The primary implication for school physical activity professionals is that both running programs resulted in increased future intent to run and improved run performance. This provides support for the implementation of established school running programs such as “Girls on the Run” and “ING Run for Something Better” or for any general before/during/after-school running program. Given the lack of financial resources available to many schools, particularly those located in lower income areas, running programs offer both a cost- and time-efficient alternative to more costly sport-based activity programs.
This paper has not been previously published (except in abstract form), is not presently under consideration by another journal, and will not be submitted to another journal before a final editorial decision from Psychiatry Journal is rendered. The authors have no relevant financial interests related to the research.
- C. L. Ogden, K. M. Flegal, M. D. Carroll, and C. L. Johnson, “Prevalence and trends in overweight among US children and adolescents, 1999-2000,” Journal of the American Medical Association, vol. 288, no. 14, pp. 1728–1732, 2002.
- C. L. Ogden, M. D. Carroll, L. R. Curtin, M. M. Lamb, and K. M. Flegal, “Prevalence of high body mass index in US children and adolescents, 2007-2008,” Journal of the American Medical Association, vol. 303, no. 3, pp. 242–249, 2010.
- J. J. Reilly, “Obesity in childhood and adolescence: evidence based clinical and public health perspectives,” Postgraduate Medical Journal, vol. 82, no. 969, pp. 429–437, 2006.
- P. Xiang, R. E. McBride, and A. Bruene, “Fourth-grade students' motivational changes in an elementary physical education running program,” Research Quarterly for Exercise and Sport, vol. 77, no. 2, pp. 195–207, 2006.
- Centers for Disease Control, “Increasing physical activity: a report on recommendations of the Task Force on Community Preventive Services,” Morbidity and Mortality Weekly Report, vol. 50, no. RR 18, pp. 1–16, 2001.
- S. G. Aldana, The Culprit and the Cure, Maple Mountain Press, Mapleton, Utah, USA, 2005.
- Centers for Disease Control, “Overweight and obesity: introduction,” August 2012, http://www.cdc.gov/nccdphp/dnpa/obesity/.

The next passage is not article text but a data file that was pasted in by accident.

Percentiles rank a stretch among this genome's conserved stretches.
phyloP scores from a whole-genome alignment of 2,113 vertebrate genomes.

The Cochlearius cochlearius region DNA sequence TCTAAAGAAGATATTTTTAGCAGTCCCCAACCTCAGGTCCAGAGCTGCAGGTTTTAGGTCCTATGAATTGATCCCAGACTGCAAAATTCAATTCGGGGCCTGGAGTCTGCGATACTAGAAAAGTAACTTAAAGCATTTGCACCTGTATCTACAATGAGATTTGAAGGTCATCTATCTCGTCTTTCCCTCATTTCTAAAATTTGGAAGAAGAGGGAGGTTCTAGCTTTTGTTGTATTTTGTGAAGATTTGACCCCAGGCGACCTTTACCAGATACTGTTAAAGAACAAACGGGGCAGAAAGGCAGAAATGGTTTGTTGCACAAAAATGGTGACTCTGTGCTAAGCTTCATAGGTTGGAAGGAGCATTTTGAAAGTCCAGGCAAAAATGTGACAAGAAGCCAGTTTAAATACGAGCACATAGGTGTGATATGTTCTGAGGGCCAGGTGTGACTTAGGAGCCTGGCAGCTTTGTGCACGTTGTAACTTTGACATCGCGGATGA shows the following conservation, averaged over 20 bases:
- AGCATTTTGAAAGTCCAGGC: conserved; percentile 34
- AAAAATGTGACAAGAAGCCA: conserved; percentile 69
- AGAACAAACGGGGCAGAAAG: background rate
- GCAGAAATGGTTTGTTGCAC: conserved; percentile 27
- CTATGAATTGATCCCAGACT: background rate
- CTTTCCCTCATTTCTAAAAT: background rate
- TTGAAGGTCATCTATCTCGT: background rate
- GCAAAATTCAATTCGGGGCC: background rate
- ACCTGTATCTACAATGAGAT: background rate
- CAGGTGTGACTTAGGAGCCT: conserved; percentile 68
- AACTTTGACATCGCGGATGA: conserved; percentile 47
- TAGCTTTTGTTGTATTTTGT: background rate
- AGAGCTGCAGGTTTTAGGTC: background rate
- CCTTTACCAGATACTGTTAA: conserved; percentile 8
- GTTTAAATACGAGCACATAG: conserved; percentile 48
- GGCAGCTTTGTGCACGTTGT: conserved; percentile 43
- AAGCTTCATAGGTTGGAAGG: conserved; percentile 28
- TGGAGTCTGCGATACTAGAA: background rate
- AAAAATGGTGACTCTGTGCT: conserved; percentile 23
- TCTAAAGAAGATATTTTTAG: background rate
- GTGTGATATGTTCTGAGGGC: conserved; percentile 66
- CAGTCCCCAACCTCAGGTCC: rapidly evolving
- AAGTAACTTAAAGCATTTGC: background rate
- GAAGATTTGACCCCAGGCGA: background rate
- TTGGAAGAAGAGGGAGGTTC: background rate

- Runner's (The) Guide, “The many benefits of running,” August 2012, http://www.therunnersguide.com/benefitsofrunning/.
- C. Hopple and G. Graham, “What children think, feel, and know about physical fitness testing,” Journal of Teaching in Physical Education, vol. 14, pp. 408–417, 1995.
- D. Tannehill and D. Zakrajsek, “Student attitudes towards physical education: a multicultural study,” Journal of Teaching in Physical Education, vol. 13, pp. 78–84, 1993.
- B. W. Tuckman and J. S. Hinkle, “An experimental study of the physical and psychological effects of aerobic exercise on schoolchildren,” Health Psychology, vol. 5, no. 3, pp. 197–207, 1986.
- P. Xiang, A. Chen, and A. Bruene, “Interactive impact of intrinsic motivators and extrinsic rewards on behavior and motivation outcomes,” Journal of Teaching in Physical Education, vol. 24, no. 2, pp. 179–197, 2005.
- P. Xiang, R. McBride, and A. Bruene, “Relations of parents' beliefs to children's motivation in an elementary physical education running program,” Journal of Teaching in Physical Education, vol. 22, no. 4, pp. 410–425, 2003.
- P. Xiang, R. E. McBride, A. Bruene, and Y. Liu, “Achievement goal orientation patterns and fifth graders' motivation in physical education running programs,” Pediatric Exercise Science, vol. 19, no. 2, pp. 179–191, 2007.
- J. M. Bibik, S. C. Goodwin, and E. M. Omega-Smith, “High school students' attitudes toward physical education in Delaware,” Physics Education, vol. 64, no. 4, pp. 192–204, 2007.
- L. Kjønniksen, T. Torsheim, and B. Wold, “Tracking of leisure-time physical activity during adolescence and young adulthood: a 10-year longitudinal study,” International Journal of Behavioral Nutrition and Physical Activity, vol. 5, article 69, 2008.
- P. L. Rice, “Attitudes of high school students towards physical education activities, teachers, and personal health,” Physics Education, vol. 45, pp. 94–99, 1998.
- J. Y. Y. Ng, N. Ntoumanis, C. Thogersen-Ntoumani et al., “Self-determination theory applied to health contexts: a meta-analysis,” Perspectives on Psychological Science, vol. 7, no. 4, pp. 325–340, 2012.